HoxHunt promotes behavior-focused cybersecurity, lands €2.5 million in Series A funding
Cybersecurity has now become a top priority for businesses, given the troubling rise of threats over the past years. Keeping a company’s network and data secure isn’t the burden of the IT team alone anymore. It’s now a responsibility that all members of the organization must share.
As much as 90 percent of security-related incidences in organizations are caused by human error. Cybercriminals know how to exploit human fallibility. They use phishing attacks to make employees slip up and expose their companies’ networks to malware or data breaches. Approximately 76 percent of organizations reported being targeted by phishing attacks in 2017, with almost half saying that the frequency is also rising.
Social engineering attacks are often used to gain entry to a network. Hackers can then perform other attacks such as ransomware implantation, digital vandalism, and data breach.
Despite these trends, cybersecurity strategies often overlook addressing this human-caused vulnerability. Companies must seriously consider giving ample attention to their users and putting in place proper education and training programs to encourage security awareness.
This is where a security solution like HoxHunt comes in. HoxHunt fills this gap in the market by offering a service that improves security by changing the way users behave as they use IT resources. The service provides users with an immersive learning experience that teaches them how not to fall for social engineering attacks.
The Finland-based firm recently concluded a successful Series A funding round, underscoring the potential value such a service could provide. HoxHunt was able to raise €2.5 million in capital from venture funds Dawn Capital and IceBreaker VC and investor Risto Silasmaa. The fresh capital is expected to be earmarked for the company’s plans to expand and create a stronger presence in Europe particularly in the UK, the Benelux region, and the Nordics.
The funding round puts the company in a strong position to promote its unique behavior-focused approach to cybersecurity.
HoxHunt works by performing simulated social engineering attacks to a company’s network. The service’s AI engine sends personalized phishing emails that attempt to fool them into giving up details that can be used to compromise their employers’ networks.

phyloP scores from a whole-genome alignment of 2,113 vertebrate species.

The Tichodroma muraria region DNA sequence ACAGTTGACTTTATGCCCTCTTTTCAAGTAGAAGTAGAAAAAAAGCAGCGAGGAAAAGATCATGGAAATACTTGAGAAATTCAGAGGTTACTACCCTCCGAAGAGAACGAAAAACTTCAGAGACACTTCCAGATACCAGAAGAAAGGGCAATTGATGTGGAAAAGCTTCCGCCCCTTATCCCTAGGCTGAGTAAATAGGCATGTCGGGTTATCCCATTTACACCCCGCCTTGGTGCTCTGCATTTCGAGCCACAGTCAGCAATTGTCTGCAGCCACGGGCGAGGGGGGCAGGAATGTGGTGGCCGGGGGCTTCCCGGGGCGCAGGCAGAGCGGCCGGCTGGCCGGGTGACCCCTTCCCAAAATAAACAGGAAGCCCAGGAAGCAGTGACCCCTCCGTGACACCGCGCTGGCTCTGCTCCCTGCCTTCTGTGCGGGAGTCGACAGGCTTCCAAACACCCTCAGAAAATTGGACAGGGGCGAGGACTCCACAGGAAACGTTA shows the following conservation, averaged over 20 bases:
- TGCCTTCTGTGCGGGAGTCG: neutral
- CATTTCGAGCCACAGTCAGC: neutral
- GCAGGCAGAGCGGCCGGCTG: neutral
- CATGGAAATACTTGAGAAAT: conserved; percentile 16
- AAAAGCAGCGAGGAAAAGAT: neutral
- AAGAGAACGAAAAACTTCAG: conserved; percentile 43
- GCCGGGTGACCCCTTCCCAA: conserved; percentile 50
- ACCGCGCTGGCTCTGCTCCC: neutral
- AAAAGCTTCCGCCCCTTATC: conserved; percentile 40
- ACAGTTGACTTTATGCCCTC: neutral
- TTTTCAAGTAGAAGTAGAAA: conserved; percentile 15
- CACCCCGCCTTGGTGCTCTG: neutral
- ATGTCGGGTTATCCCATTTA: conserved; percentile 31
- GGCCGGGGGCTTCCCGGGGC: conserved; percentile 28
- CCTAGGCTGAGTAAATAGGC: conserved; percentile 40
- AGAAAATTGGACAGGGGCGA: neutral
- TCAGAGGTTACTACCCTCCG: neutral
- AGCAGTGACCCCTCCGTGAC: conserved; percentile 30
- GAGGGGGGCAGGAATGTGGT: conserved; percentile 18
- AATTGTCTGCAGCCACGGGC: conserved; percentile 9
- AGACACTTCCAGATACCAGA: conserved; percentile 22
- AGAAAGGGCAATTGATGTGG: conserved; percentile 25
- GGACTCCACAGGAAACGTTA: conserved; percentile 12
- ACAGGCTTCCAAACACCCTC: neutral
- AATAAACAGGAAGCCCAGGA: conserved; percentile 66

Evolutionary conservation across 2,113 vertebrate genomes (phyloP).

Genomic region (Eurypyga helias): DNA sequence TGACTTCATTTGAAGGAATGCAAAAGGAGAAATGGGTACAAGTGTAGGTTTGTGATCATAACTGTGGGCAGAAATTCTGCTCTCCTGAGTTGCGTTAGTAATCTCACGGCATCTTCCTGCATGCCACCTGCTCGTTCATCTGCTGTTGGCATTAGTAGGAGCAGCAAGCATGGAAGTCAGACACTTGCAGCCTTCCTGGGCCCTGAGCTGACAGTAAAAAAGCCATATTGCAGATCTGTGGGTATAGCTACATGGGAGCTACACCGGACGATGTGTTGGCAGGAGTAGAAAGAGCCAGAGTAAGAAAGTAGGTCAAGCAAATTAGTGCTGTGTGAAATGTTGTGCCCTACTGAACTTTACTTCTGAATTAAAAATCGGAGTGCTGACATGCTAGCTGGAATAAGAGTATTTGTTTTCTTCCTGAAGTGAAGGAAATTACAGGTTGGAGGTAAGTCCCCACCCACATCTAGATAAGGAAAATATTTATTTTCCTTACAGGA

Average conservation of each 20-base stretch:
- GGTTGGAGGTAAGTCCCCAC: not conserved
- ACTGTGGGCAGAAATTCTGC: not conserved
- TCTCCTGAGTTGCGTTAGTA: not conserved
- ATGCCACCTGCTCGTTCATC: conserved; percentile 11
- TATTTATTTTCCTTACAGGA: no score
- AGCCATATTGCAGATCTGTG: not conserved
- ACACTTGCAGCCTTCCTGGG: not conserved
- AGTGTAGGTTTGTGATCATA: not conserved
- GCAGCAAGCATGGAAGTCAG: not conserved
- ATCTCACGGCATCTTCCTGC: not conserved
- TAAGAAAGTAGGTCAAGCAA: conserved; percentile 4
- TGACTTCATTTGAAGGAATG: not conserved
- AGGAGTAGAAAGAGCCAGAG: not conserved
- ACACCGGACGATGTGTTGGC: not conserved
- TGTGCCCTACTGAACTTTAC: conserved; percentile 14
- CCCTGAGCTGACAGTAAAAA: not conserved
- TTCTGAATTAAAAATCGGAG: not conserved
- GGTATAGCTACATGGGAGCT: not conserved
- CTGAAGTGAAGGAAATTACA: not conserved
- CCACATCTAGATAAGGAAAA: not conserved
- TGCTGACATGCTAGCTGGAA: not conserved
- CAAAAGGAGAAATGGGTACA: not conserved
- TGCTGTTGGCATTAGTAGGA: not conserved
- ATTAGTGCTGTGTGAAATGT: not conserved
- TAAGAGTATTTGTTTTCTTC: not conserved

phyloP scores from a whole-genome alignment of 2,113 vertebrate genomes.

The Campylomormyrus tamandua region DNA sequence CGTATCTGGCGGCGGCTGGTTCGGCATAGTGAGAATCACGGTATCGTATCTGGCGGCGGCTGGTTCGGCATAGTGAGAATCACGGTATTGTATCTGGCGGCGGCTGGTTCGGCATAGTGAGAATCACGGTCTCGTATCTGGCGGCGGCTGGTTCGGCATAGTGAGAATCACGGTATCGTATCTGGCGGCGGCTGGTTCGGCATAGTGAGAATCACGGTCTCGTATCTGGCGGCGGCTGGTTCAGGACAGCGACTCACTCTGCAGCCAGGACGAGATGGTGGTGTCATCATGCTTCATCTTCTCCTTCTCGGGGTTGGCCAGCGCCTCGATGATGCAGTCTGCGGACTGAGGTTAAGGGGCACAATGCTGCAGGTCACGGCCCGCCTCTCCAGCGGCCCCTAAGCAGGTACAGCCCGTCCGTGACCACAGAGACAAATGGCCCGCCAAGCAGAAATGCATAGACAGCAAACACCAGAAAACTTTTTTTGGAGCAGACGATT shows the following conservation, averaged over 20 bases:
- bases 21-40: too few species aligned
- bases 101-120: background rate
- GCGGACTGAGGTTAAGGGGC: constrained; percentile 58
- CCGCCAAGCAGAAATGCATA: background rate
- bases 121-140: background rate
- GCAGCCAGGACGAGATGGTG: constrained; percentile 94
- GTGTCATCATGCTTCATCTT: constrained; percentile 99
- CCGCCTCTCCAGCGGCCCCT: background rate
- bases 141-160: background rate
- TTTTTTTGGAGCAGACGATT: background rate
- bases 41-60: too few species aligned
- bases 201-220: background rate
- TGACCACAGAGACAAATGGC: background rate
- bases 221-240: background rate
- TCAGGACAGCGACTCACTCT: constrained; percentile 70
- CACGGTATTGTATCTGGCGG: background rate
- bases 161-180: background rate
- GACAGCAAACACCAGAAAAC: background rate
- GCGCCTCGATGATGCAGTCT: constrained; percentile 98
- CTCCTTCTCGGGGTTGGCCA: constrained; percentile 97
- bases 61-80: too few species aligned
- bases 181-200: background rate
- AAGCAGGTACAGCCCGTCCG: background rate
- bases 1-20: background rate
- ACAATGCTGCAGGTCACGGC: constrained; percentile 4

All users have to do is to report such attacks using HoxHunt’s special plugin. Employees can then get feedback and pointers regarding their report as a means to reinforce learning. In case users encounter a real threat, they can likewise use the plugin to report the incident.
HoxHunt gamifies the learning process by providing rewards to users for their participation. Companies also get comprehensive reports concerning their teams’ performance so that they can perform further intervention if needed. Managers can have meaningful discussions with their team concerning their roles in keeping their infrastructure secure.
HoxHunt is already being used by a number of organizations around the world, including big names like IKEA. Its expansion will only help more organizations become better equipped to deal with modern threats.
Falling victim to a cyberattack can be catastrophic to any organization. Cyberattacks are costly to deal with. An IBM and Ponemon study estimates that security breaches cost enterprises $3.86 million on the average, including “hidden costs.” In the case of ransomware attacks, the costs aren’t just limited to ransom paid. They can also include downtime and damages to reputation. Collectively, ransomware attacks are estimated to cause $11.4 billion in damages by 2019.
With the introduction of the European Union’s General Data Protection Regulation (GDPR), businesses that get breached may also face stiff fines and penalties from authorities. The GDPR has strict provisions concerning security and disclosure in case of security breaches.
For smaller organizations in particular, the consequences can be dire. Some 60 percent of small businesses face closure after being hit by a cyberattack. Ensuring that staff members don’t fall for tricks used by hackers would greatly help in lowering the chances of company networks being breached by attackers.
Fortunately, HoxHunt’s approach addresses this need area well.